On 11/03/2013 12:16 PM, Philip Nienhuis wrote:
On 11/03/2013 10:00 AM, address@hidden wrote:
Forgot to mention:
I cross-build them by first building Octave on/for Linux and running "make
check", then do "make all dist" and transplant that<dist>.tar.gz to
mxe-octave for building.
How much does "make distcheck" differ from "make all dist"?
The 'distcheck' target is a GNU standard target which performs all of the
operations associated with packaging a distribution and verifying that the
distribution works. If it passes 'distcheck', it is very likely to work
1) Runs 'make all' to verify that the code can be built
2) Runs 'make dist' to verify that a tarball can be created
3) Creates a temporary directory and unpacks the tarball into a source/
4) Creates a temporary build directory
5) Runs 'configure' and 'make' to do an out-of-source tree build
6) Runs 'make check' to verify that tests pass
7) Runs 'make dist' to test that the tarball is sufficient to create
another tarball, as might happen if a distribution patches a few files.
8) Runs 'make distclean' to verify that no temporary files are created
which leave lingering state information and could cause subsequent builds
Thanks very much for this explanation. How I wish more OSS projects
adopted such a procedure...
Projecting those steps on what I do:
- Steps 1& 2 are done when building the Octave tip in Linux.
- Steps 3, 4& 5 are done in the mxe-octave build process.
- An intermediate step 5.5 comprises transferring to& installing the
Octave installer in Windows.
- Step 6 is replaced by running __run_test_suite__ in the just installed
Octave in Windows.
...and that's about it.
(You probably guess what I'm writing down here:)
I'm wondering what the point of "make distcheck" in mxe-octave is; after
all, the final test for both Windows and Mac OSX would rather be whether
the compiled binary works. At least, that's my more down-to-earth (rude
if you want) perception of "it is very likely to work for users".
I think that's right. For cross-compiled binaries the true test is whether
they run on the target platform. 'make distcheck' catches the ordinary
situation, for UNIX anyways, where you want to download a tarball and then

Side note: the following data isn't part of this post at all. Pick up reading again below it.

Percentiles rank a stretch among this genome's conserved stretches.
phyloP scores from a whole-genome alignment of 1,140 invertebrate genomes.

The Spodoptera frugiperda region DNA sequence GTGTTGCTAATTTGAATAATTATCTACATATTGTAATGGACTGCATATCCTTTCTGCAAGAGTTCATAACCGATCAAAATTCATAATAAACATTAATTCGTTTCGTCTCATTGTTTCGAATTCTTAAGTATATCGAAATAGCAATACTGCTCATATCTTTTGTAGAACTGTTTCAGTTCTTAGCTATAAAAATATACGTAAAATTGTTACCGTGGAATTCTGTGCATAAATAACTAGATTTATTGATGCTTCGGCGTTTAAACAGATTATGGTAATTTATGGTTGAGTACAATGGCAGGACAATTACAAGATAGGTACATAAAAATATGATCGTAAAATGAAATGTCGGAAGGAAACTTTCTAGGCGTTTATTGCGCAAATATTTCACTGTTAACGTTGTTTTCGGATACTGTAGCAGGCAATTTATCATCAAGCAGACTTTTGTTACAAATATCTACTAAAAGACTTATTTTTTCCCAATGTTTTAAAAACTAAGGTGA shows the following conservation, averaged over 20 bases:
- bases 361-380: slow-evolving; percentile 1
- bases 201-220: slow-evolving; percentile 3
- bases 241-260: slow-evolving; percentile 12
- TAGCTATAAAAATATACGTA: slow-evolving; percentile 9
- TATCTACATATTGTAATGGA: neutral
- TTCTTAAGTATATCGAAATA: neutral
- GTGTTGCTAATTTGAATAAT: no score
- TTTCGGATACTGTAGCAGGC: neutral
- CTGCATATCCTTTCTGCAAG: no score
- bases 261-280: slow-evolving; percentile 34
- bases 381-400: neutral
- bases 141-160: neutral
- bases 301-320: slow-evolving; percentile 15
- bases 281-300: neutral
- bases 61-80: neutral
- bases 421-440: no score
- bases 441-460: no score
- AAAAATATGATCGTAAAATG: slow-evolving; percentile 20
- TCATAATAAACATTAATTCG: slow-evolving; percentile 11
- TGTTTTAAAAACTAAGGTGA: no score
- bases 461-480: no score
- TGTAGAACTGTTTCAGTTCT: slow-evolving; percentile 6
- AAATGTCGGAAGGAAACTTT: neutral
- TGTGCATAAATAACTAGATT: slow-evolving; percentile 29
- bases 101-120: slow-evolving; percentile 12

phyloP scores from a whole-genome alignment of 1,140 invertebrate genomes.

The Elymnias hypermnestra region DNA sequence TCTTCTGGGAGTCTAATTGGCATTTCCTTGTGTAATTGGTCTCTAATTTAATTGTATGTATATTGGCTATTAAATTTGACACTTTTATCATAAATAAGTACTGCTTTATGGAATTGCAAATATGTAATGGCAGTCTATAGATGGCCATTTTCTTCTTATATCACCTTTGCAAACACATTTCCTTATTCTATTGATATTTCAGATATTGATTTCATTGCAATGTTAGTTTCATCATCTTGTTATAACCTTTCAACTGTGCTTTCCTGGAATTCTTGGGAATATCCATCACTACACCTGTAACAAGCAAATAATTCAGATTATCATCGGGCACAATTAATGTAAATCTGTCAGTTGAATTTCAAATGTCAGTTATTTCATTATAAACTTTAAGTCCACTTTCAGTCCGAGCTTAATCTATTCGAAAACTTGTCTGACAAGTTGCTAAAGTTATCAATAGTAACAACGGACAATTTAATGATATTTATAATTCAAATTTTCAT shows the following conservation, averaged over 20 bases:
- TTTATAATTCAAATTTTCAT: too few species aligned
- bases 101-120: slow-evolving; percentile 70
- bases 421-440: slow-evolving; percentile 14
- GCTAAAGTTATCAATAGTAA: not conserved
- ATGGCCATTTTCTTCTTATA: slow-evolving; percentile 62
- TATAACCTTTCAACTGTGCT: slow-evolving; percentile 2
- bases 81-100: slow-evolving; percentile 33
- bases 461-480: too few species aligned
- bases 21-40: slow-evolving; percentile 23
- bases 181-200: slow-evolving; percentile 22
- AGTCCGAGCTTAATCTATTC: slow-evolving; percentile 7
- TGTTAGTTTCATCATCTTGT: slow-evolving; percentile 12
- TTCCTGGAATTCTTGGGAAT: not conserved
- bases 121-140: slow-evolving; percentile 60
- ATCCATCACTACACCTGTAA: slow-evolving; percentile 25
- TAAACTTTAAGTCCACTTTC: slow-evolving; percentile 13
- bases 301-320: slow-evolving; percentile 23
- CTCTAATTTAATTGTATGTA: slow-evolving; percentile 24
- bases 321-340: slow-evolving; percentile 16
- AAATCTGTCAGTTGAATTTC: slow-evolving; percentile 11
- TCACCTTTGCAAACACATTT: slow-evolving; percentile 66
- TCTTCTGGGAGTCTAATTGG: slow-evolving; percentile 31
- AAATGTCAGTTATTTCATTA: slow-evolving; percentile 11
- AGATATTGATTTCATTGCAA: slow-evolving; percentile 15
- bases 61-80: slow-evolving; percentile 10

run "configure; make; make install" and have it work.
The way you describe it looks primarily like a developer target. Now that
you've explained it I fully understand the point of that; I regularly
encounter SW that doesn't work because some stupid dependency is lacking
(e.g., odfdom 0.8.9). But for platforms like OSX and Windows I expect
very few users are going to build their own Octave.
Yes, the convention on these systems is towards pre-compiled binaries
rather than source code distributions. Partly, of course, because
Microsoft never shipped a C compiler by default and you had to pay for it
if you wanted it.
I think "make distcheck" could in principle be executed on MinGW (i.e,
natively), possibly with mxe-octave built dependencies.
But alas! mxe-octave natively (= on Windows) still doesn't work. I've
been mailing privately with John Donoghue this weekend about the various
hickups I encounter with it. AFAIU it doesn't work for him either using
one simple "./mk-dist" command. Some dependencies and maybe octave
itself still have to built using a "manual" 'make' intervention.
(But I'd like to stress that cross-compiling using mxe-octave works like
a charm - for me)
So I think you're procedure seems like a good one. There is one difference
that is possibly noteworthy. I usually run 'make check' from the shell
prompt rather than '__run_test_suite__' from within Octave. It doesn't
seem like a big deal, but I get more test failures from __run_test_suite__
than I do from the other. Specifically, there is only 1 failure with 'make
check', but 8 with __run_test_suite__. Also, the number of tests is
different (11522 passing versus 11471 passing). I can replicate 'make
check' from within Octave by doing 'cd test; fntests' to switch to the test
directory and run the test script there. This seems to be because
__run_test_suite__ is looking for where the tests will have been installed
(such as /usr/local/...) rather than where the tests are (the current build
directory which is what fntests does).